27 February 2016

2011 BBM True Heart Women's Pro Wrestling

Here is another BBM True Heart Japanese Women's Professional Wrestling set I picked up a while back on eBay. This is the 2011 edition, with 99 cards on the checklist and the usual assortment of autographs. You can see an example of the 2011 autograph set in my recent Command Bolshoi autograph timeline post.

I found this picture of the box art online. It looks like 2011's cards were inserted in packs rather than sold in box set form like the 2010 set, so I guess than is when the transition from box set to packs was made. I'm not sure why this set carries the Hall of Fame designation when other sets do not. The Hall of Fame subset in this checklist is much larger than in checklists from other years, so maybe that's the reason. 

This year's set has anglicized names on the front of the cards, something that would go away in 2013. I appreciate having the names somewhere on the cards in both formats, as it helps me to figure out who is who. Over time I've learned to identify many of the wrestlers by appearance, but it can be a struggle to identify new wrestlers or masked wrestlers that I'm not familiar with. I've mentioned this a few times, but Kana is now with the WWE's NXT promotion as Asuka.

The backs of the cards show the usual information. You get some demographic stuff and a small paragraph of descriptive text. Some day I will be able to read these, but today is not that day. Most of the card backs have a picture from some sort of in-ring action but others have posed shots or casual shots.

I try to scan the same group of wrestlers for each year because 1) they tend to be my favorite wrestlers and 2) it (hopefully) makes it a little easier to follow the design changes from year to year. Command Bolshoi is one of my favorites, but Io Shirai and Mio Shirai are pretty popular universally among the Facebook group and forum wrestling fans. Mio retired in 2015, so she got a Hall of Fame card in the 2016 base set.

At the time this set was released the wrestlers in this grouping kind of represented the old guard and the new upstarts. You can see that Command Bolshoi debuted in 1991 and Meiko Satomura debuted in 1995, while the Shirai sisters made their debuts in 2007. Now they are all veterans and there are plenty of newer wrestlers filling out the various promotions' rosters.

Dash Chisako's Super Bowl XXIX shirt makes another appearance, and I am still not certain of the significance behind her wearing it. I like cards with props on them, like Tomoka Nakagawa's torn-up folding chair. I also like cards with wrestlers displaying their championship belts. Everyone knows you're the champ when you've got a massive belt or two.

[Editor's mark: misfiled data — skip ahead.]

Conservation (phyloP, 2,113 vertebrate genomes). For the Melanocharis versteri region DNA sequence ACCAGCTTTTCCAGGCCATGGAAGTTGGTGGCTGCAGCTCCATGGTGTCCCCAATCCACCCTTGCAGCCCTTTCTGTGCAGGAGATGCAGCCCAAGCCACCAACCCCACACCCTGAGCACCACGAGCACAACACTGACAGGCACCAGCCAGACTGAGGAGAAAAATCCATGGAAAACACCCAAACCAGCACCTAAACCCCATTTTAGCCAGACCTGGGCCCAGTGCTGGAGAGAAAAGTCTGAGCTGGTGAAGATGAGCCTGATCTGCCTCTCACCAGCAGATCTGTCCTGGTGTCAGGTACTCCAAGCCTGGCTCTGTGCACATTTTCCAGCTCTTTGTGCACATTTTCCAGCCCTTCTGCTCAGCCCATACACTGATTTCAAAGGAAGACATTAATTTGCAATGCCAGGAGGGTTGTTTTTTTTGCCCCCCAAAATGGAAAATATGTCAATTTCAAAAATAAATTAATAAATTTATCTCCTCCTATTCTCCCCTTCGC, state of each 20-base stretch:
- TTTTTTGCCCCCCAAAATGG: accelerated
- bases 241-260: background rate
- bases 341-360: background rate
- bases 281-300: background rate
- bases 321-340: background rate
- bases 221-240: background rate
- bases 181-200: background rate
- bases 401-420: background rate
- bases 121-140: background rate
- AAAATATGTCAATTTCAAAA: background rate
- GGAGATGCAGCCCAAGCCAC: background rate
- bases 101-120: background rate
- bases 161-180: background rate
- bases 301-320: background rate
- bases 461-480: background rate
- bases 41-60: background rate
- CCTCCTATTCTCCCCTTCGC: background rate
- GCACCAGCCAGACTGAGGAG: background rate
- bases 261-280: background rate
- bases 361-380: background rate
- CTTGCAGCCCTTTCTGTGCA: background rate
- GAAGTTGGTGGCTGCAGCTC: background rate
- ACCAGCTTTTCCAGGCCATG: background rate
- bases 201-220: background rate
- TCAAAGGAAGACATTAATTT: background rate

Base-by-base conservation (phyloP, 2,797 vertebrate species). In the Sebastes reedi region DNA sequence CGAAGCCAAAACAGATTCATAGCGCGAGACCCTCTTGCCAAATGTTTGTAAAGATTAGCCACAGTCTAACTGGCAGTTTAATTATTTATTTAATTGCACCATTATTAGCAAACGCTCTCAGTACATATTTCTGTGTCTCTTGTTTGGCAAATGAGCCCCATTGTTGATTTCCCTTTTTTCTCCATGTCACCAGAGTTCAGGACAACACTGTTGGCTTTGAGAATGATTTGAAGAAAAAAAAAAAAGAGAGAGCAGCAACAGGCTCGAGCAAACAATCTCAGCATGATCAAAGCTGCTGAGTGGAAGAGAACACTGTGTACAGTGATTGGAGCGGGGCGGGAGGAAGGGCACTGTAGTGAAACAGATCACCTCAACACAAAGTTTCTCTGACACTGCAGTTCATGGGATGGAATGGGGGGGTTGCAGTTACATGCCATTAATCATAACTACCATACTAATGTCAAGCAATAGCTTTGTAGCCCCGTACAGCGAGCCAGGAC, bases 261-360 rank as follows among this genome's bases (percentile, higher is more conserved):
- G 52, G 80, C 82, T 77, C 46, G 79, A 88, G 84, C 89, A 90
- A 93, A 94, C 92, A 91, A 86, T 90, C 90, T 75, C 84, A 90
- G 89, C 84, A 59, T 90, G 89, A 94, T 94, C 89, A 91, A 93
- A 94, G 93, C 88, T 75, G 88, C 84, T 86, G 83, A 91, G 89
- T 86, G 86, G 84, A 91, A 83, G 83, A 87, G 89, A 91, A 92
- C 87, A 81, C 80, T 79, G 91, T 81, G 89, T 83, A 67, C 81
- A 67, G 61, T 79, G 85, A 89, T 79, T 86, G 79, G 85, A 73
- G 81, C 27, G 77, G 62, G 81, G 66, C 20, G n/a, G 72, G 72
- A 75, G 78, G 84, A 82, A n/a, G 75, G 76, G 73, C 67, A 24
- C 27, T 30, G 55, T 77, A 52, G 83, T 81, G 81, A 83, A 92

I've always wondered how wrestlers choose their ring gear and how they source more of it. Is there like a wrestling costume warehouse store? You see a lot of wrestlers who wear the same costume for a while. Do they just have one and get it cleaned (or not) for multiple years at a time? Do they buy four or five costumes all at once? What if they get bigger or smaller or tear their costume? Can they just go pick up something similar off the shelf? So many questions.

This set has a very large Hall of Fame subset at the end of the checklist. Most Hall of Fame subsets cover just the wrestlers who retired during the previous year, but this one seems to have everybody in it. Cards # 62 - 96 feature single wrestlers of note, while cards # 97 - 99 feature tag teams. It must be nice to have so many belts that you need attendants to carry them all.

There aren't any checklist cards in the product, so I assume the checklist was printed on the box somewhere. I haven't been able to find out why the Hall of Fame subset is so large in this set. I can't find any evidence in English of a Hall of Fame committee or building or anything coming into being. For now it's a mystery.

That does it for the 2011 BBM True Heart Women's Pro Wrestling card set. It's probably not my favorite of the True Heart sets, but it's still pretty cool.


  1. I like the Hall of Fame cards better than the regular ones. Too bad Hamada didn't get more of a chance in TNA, I really liked her.

    1. The Hall of Fame cards do have a better design/color scheme than the base cards.

  2. The Shirai sisters have a new fan in me ;)

    1. Wrestling talent is just one of the reasons they are so popular among the fans.